Newport News Shipbuilding, a division of Huntington Ingalls Industries (HII), achieved a milestone in the refuelling and complex overhaul (RCOH) of the USS John C. Stennis (CVN 74) aircraft carrier.
Completing the main mast installation, marked by a time-honoured mast-stepping ceremony, brings the ship closer to its revitalization, making it the fleet’s most modern and technologically advanced Nimitz-class carrier.
The RCOH process, performed only once in the aircraft carrier’s 50-year lifetime, encompasses upgrades and repairs to ensure the vessel’s continued role in the nation’s defence for the next quarter-century.
Capt. J. Patrick Thompson III, the ship’s commanding officer, expressed his pride in the team’s progress during this critical RCOH period. “It’s always great making significant progress and checking off major accomplishments during this RCOH period – today is yet another triumph by this team.”
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The achievement follows a milestone earlier this spring when the shipyard installed the USS John C. Stennis’ new main mast. The main mast’s installation, conducted using a new 315-ton crane, raised the carrier’s distinctive profile an impressive 123 feet above the flight deck. This marks the first RCOH in which the mast was installed all in one section.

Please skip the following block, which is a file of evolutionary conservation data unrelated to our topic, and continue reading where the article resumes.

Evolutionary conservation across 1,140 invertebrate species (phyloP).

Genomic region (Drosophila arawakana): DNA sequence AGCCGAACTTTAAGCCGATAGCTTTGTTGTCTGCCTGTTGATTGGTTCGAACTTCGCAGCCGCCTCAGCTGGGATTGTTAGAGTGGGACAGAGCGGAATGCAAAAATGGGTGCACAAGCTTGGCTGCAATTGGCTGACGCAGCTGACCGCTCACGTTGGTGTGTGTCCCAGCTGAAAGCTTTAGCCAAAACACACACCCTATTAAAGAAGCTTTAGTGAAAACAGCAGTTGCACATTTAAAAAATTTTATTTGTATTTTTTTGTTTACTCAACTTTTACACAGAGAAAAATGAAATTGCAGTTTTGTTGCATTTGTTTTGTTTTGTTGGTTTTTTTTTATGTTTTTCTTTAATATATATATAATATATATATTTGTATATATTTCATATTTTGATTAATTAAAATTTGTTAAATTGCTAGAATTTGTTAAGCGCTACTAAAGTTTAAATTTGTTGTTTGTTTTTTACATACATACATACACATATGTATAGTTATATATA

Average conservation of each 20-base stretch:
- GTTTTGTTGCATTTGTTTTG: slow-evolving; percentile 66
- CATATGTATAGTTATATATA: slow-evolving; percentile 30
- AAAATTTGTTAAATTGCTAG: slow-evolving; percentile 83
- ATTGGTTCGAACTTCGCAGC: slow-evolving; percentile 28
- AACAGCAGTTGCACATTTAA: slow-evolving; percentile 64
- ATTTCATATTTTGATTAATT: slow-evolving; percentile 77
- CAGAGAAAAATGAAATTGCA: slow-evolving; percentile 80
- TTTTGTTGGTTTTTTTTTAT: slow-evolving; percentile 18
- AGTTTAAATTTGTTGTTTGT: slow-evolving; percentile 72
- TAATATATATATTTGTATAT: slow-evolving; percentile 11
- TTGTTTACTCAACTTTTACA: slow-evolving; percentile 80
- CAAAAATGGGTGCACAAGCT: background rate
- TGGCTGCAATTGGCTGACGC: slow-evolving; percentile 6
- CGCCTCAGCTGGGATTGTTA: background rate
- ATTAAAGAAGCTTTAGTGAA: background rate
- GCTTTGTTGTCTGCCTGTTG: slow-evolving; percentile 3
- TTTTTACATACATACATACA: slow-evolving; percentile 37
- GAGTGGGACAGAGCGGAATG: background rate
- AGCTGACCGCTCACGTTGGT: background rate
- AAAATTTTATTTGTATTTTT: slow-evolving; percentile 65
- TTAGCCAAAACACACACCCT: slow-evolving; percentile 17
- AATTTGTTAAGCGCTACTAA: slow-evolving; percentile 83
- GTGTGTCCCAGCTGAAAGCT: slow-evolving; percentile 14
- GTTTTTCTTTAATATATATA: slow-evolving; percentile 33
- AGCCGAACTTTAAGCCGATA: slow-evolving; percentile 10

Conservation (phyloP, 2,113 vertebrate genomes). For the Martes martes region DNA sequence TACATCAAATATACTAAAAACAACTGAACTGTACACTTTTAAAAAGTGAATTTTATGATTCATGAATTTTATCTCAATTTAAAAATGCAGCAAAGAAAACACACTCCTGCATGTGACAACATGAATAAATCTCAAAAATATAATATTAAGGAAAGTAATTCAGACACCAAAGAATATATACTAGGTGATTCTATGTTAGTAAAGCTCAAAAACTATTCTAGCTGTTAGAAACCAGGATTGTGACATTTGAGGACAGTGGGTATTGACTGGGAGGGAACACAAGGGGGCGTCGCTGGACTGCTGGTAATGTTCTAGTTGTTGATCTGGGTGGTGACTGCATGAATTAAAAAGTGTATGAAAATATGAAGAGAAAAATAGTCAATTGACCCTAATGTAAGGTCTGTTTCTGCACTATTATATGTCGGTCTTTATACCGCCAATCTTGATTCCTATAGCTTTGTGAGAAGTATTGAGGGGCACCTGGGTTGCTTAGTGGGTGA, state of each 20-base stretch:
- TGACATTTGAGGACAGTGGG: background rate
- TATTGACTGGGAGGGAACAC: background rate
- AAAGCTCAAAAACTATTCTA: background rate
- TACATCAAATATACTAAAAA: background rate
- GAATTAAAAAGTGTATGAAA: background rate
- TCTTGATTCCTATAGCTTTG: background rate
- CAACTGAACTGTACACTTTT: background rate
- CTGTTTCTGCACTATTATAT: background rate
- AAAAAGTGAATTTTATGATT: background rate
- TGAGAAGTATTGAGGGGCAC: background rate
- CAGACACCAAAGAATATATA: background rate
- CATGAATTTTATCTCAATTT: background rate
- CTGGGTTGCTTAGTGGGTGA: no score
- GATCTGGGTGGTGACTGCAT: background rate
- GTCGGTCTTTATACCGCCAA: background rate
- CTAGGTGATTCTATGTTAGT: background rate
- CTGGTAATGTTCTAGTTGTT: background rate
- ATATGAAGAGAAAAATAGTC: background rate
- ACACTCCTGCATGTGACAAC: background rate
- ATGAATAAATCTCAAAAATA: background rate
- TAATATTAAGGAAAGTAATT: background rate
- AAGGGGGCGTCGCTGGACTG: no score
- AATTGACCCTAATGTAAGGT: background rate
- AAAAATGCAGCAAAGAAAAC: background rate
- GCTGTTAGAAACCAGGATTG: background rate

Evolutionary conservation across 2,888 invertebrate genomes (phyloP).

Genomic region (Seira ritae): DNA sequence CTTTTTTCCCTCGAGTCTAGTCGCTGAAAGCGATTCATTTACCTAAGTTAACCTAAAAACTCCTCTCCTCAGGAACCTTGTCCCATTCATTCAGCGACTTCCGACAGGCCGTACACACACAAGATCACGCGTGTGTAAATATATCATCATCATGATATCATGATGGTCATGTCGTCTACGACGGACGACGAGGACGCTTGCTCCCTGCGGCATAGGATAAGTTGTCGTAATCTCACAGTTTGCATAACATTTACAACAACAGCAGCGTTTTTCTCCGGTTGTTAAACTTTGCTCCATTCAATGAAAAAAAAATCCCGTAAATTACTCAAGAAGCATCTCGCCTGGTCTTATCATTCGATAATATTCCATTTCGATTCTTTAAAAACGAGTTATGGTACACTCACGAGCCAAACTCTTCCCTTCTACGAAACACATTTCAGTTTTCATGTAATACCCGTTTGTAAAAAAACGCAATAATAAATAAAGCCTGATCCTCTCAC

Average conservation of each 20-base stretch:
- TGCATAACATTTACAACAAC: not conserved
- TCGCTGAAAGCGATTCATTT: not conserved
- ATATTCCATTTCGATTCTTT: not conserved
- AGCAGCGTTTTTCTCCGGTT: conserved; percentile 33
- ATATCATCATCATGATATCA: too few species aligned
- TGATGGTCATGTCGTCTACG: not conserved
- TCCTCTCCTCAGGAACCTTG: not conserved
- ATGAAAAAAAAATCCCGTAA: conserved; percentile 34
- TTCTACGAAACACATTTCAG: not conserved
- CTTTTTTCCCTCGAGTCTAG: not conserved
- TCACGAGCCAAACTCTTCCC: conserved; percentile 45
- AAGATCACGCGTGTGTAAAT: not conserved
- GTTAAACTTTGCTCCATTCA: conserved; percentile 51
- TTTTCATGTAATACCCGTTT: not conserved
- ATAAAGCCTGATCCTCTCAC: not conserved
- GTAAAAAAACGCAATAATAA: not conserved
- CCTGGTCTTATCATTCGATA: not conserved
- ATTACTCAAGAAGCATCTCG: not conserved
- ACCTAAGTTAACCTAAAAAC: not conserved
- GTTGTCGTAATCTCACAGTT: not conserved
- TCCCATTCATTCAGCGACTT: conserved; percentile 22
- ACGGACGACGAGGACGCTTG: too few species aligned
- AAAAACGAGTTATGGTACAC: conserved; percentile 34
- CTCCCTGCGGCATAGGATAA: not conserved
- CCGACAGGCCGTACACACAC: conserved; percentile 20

In 2019, HII installed a main mast for the Nimitz-class aircraft carrier USS George Washington. Most recently, HII was awarded a $528m contract for nuclear-powered aircraft carrier maintenance in the San Diego area.
Rob Check, NNS vice president for in-service aircraft carrier programs, lauded the shipyard’s highly skilled workforce, “Our highly skilled shipbuilders are working with our Navy partners, our suppliers and numerous contractors to recapitalize this ship and deliver her back to the Navy for another 25 years of service.”
The RCOH process involves upgrades and modernization across nearly every space and system on the ship. From tanks, hull, and propulsion systems to electrical, combat, and aviation support systems, each aspect undergoes repair and improvement. The process also includes defuelling and refuelling the ship’s two nuclear reactors, ensuring the carrier’s continued operational efficiency and readiness.
The USS John C. Stennis is the seventh Nimitz-class carrier to undergo this transformative process. The aircraft carrier is ready to meet the challenges of the maritime landscape.
HII reported a 12.1% rise in revenues for the full year of 2022, with the company also predicting that its shipbuilding revenue will range from $8.4bn to $8.6bn in FY 2023.